The High Court has dismissed a challenge to the arrangements for blind and partially-sighted persons to vote without assistance at the general election in December 2019.
The Representation of the People Act 1983 includes provision for “a device of such description which may be prescribed for enabling voters who are blind or partially-sighted to vote without any need for assistance from the presiding officer or any companion …”. The device prescribed in Regulations is a ‘tactile voting device’ – a sheet of plastic with raised numbers and flaps, which sits on top of the ballot paper. In May 2019, the Claimant successfully challenged the Regulations prescribing that device, on the basis that they did not allow the voter to vote “without any need for assistance” (because the voter required assistance to know the position of the candidates on the ballot paper), but the Regulations were not quashed.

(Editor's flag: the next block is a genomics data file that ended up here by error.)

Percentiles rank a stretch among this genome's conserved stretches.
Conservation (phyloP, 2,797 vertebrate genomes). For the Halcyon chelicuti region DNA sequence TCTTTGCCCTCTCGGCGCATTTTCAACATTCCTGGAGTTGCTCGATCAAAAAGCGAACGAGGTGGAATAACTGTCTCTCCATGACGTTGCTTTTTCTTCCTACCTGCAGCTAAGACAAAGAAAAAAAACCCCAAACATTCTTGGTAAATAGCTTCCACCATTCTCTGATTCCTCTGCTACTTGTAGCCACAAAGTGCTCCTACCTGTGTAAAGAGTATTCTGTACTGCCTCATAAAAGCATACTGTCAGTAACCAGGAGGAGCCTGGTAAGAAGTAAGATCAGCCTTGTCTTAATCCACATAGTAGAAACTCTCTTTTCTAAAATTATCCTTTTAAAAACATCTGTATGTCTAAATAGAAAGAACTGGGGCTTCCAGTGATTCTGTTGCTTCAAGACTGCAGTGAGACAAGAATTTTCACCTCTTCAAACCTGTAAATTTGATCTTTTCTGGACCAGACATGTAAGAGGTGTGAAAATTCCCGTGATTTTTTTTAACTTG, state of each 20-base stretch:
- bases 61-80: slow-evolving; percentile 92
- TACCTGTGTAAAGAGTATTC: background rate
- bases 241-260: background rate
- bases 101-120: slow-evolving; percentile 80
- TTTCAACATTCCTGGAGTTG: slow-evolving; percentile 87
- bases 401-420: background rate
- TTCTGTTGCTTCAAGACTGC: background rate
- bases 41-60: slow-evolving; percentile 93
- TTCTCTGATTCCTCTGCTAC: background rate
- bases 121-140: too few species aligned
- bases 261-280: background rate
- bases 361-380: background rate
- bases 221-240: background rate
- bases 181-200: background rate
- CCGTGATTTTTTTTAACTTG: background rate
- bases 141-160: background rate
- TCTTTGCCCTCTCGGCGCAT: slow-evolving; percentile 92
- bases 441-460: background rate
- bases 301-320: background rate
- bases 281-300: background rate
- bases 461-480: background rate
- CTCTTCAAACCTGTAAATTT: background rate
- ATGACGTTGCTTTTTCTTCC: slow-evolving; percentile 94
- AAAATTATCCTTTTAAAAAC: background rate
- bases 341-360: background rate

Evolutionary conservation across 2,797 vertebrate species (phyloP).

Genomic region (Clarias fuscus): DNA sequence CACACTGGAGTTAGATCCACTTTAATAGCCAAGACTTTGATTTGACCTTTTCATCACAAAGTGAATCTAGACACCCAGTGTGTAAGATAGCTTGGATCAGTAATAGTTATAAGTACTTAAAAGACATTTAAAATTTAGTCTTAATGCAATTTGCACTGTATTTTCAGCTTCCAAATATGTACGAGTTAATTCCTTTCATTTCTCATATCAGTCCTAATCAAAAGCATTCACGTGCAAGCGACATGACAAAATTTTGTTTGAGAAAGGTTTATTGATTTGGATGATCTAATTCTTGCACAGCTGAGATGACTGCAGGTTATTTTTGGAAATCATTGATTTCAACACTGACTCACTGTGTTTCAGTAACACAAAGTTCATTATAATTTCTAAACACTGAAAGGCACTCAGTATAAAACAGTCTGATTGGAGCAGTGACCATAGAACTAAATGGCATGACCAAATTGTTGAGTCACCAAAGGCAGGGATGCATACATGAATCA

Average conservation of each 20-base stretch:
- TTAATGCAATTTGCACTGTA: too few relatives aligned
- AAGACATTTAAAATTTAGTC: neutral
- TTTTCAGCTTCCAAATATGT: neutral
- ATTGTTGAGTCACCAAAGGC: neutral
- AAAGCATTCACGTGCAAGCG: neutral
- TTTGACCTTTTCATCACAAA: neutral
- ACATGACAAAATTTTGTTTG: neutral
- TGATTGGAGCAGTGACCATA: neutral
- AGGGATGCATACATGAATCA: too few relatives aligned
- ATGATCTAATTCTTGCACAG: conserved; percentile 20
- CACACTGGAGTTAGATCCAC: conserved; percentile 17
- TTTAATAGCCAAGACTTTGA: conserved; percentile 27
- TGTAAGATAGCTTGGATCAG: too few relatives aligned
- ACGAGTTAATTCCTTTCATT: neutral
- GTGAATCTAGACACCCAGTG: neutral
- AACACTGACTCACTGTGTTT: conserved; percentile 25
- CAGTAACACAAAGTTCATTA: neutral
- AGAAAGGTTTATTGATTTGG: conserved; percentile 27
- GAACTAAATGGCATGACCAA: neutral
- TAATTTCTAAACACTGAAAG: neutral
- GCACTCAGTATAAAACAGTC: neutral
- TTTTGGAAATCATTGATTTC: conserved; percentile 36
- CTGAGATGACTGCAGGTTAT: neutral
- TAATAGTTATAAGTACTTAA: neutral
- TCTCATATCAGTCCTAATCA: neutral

By the time of the early general election in December 2019, no legislative change had been effected in light of the Court’s judgment. The Claimant challenged the arrangements at that election; she sought a declaration of unlawfulness and also claimed that her Convention rights had been breached under Article 3 Protocol 1 (which provides for free elections by secret ballot) (“A3P1”), and Article 14 (discrimination) read with A3P1 ECHR.
The High Court dismissed the challenge. Swift J held that a further declaration would not serve any further purpose. The Court also dismissed the Convention rights challenge. The legislative regime already made provision for secrecy of the ballot for the purposes of A3P1. Further, there was no relevant ‘act’ for the purposes of the Human Rights Act 1998, because the challenge was to a failure to introduce a proposal for secondary legislation, which is excluded by section 6(6) of that Act. The Court also held that there was no discrimination contrary to article 14 ECHR, alternatively the situation in December 2019 was justified.
The full judgment can be read here.